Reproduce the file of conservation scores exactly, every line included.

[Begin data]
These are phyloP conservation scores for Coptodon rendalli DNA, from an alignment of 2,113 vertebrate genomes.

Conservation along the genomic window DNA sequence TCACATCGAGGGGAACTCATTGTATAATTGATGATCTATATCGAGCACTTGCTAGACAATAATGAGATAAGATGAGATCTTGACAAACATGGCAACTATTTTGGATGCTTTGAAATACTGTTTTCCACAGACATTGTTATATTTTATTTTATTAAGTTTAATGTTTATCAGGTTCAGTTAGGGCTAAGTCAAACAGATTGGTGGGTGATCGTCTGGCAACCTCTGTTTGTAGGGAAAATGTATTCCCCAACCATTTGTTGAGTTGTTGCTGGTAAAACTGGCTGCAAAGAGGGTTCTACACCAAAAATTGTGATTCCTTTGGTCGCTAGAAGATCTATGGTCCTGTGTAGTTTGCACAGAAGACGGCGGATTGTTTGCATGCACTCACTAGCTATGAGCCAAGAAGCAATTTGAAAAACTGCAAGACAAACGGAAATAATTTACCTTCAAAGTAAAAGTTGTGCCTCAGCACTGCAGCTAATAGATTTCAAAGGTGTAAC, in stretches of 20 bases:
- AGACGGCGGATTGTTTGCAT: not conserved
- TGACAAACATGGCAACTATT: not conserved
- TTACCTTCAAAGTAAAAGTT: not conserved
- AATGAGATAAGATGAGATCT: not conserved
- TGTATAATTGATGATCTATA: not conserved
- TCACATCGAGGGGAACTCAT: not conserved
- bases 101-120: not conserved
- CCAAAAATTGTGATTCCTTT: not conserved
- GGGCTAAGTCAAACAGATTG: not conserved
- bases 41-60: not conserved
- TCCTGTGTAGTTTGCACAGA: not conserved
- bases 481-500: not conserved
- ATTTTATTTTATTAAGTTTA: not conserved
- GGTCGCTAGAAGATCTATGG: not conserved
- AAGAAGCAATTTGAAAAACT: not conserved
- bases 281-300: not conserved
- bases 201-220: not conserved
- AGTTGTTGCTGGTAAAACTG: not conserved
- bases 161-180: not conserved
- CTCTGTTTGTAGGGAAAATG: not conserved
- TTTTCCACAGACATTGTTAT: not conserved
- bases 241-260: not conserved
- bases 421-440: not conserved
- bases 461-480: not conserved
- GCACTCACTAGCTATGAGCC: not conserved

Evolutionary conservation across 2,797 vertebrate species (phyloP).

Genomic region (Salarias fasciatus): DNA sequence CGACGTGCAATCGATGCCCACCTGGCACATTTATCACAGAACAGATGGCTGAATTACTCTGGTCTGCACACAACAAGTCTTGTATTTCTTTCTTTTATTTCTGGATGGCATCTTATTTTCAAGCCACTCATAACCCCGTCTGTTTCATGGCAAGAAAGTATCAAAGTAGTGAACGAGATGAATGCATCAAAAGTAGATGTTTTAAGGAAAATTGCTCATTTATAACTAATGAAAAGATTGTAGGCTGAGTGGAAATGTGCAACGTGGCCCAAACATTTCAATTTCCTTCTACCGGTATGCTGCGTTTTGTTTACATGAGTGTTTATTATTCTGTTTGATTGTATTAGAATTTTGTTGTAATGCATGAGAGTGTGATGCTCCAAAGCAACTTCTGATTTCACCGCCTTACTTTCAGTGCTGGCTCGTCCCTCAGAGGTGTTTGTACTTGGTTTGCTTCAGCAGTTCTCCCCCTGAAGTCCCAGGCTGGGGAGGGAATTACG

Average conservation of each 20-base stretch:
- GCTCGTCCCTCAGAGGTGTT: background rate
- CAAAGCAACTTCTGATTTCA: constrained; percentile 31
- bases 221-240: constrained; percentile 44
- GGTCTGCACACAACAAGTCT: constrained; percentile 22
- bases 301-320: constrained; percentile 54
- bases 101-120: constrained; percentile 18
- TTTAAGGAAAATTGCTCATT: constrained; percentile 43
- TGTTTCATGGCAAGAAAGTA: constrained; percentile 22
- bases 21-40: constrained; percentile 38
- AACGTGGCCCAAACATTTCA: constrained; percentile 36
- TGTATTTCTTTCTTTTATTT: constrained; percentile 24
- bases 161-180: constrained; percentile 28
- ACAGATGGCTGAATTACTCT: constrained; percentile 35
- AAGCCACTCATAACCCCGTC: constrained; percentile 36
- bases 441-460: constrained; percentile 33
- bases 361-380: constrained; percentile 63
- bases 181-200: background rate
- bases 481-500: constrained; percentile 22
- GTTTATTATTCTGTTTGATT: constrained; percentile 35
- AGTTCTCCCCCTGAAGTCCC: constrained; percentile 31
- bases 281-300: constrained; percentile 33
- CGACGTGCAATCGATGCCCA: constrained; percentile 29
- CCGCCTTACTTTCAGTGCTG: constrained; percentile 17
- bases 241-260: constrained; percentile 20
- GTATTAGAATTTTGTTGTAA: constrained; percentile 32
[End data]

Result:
These are phyloP conservation scores for Coptodon rendalli DNA, from an alignment of 2,113 vertebrate genomes.

Conservation along the genomic window DNA sequence TCACATCGAGGGGAACTCATTGTATAATTGATGATCTATATCGAGCACTTGCTAGACAATAATGAGATAAGATGAGATCTTGACAAACATGGCAACTATTTTGGATGCTTTGAAATACTGTTTTCCACAGACATTGTTATATTTTATTTTATTAAGTTTAATGTTTATCAGGTTCAGTTAGGGCTAAGTCAAACAGATTGGTGGGTGATCGTCTGGCAACCTCTGTTTGTAGGGAAAATGTATTCCCCAACCATTTGTTGAGTTGTTGCTGGTAAAACTGGCTGCAAAGAGGGTTCTACACCAAAAATTGTGATTCCTTTGGTCGCTAGAAGATCTATGGTCCTGTGTAGTTTGCACAGAAGACGGCGGATTGTTTGCATGCACTCACTAGCTATGAGCCAAGAAGCAATTTGAAAAACTGCAAGACAAACGGAAATAATTTACCTTCAAAGTAAAAGTTGTGCCTCAGCACTGCAGCTAATAGATTTCAAAGGTGTAAC, in stretches of 20 bases:
- AGACGGCGGATTGTTTGCAT: not conserved
- TGACAAACATGGCAACTATT: not conserved
- TTACCTTCAAAGTAAAAGTT: not conserved
- AATGAGATAAGATGAGATCT: not conserved
- TGTATAATTGATGATCTATA: not conserved
- TCACATCGAGGGGAACTCAT: not conserved
- bases 101-120: not conserved
- CCAAAAATTGTGATTCCTTT: not conserved
- GGGCTAAGTCAAACAGATTG: not conserved
- bases 41-60: not conserved
- TCCTGTGTAGTTTGCACAGA: not conserved
- bases 481-500: not conserved
- ATTTTATTTTATTAAGTTTA: not conserved
- GGTCGCTAGAAGATCTATGG: not conserved
- AAGAAGCAATTTGAAAAACT: not conserved
- bases 281-300: not conserved
- bases 201-220: not conserved
- AGTTGTTGCTGGTAAAACTG: not conserved
- bases 161-180: not conserved
- CTCTGTTTGTAGGGAAAATG: not conserved
- TTTTCCACAGACATTGTTAT: not conserved
- bases 241-260: not conserved
- bases 421-440: not conserved
- bases 461-480: not conserved
- GCACTCACTAGCTATGAGCC: not conserved

Evolutionary conservation across 2,797 vertebrate species (phyloP).

Genomic region (Salarias fasciatus): DNA sequence CGACGTGCAATCGATGCCCACCTGGCACATTTATCACAGAACAGATGGCTGAATTACTCTGGTCTGCACACAACAAGTCTTGTATTTCTTTCTTTTATTTCTGGATGGCATCTTATTTTCAAGCCACTCATAACCCCGTCTGTTTCATGGCAAGAAAGTATCAAAGTAGTGAACGAGATGAATGCATCAAAAGTAGATGTTTTAAGGAAAATTGCTCATTTATAACTAATGAAAAGATTGTAGGCTGAGTGGAAATGTGCAACGTGGCCCAAACATTTCAATTTCCTTCTACCGGTATGCTGCGTTTTGTTTACATGAGTGTTTATTATTCTGTTTGATTGTATTAGAATTTTGTTGTAATGCATGAGAGTGTGATGCTCCAAAGCAACTTCTGATTTCACCGCCTTACTTTCAGTGCTGGCTCGTCCCTCAGAGGTGTTTGTACTTGGTTTGCTTCAGCAGTTCTCCCCCTGAAGTCCCAGGCTGGGGAGGGAATTACG

Average conservation of each 20-base stretch:
- GCTCGTCCCTCAGAGGTGTT: background rate
- CAAAGCAACTTCTGATTTCA: constrained; percentile 31
- bases 221-240: constrained; percentile 44
- GGTCTGCACACAACAAGTCT: constrained; percentile 22
- bases 301-320: constrained; percentile 54
- bases 101-120: constrained; percentile 18
- TTTAAGGAAAATTGCTCATT: constrained; percentile 43
- TGTTTCATGGCAAGAAAGTA: constrained; percentile 22
- bases 21-40: constrained; percentile 38
- AACGTGGCCCAAACATTTCA: constrained; percentile 36
- TGTATTTCTTTCTTTTATTT: constrained; percentile 24
- bases 161-180: constrained; percentile 28
- ACAGATGGCTGAATTACTCT: constrained; percentile 35
- AAGCCACTCATAACCCCGTC: constrained; percentile 36
- bases 441-460: constrained; percentile 33
- bases 361-380: constrained; percentile 63
- bases 181-200: background rate
- bases 481-500: constrained; percentile 22
- GTTTATTATTCTGTTTGATT: constrained; percentile 35
- AGTTCTCCCCCTGAAGTCCC: constrained; percentile 31
- bases 281-300: constrained; percentile 33
- CGACGTGCAATCGATGCCCA: constrained; percentile 29
- CCGCCTTACTTTCAGTGCTG: constrained; percentile 17
- bases 241-260: constrained; percentile 20
- GTATTAGAATTTTGTTGTAA: constrained; percentile 32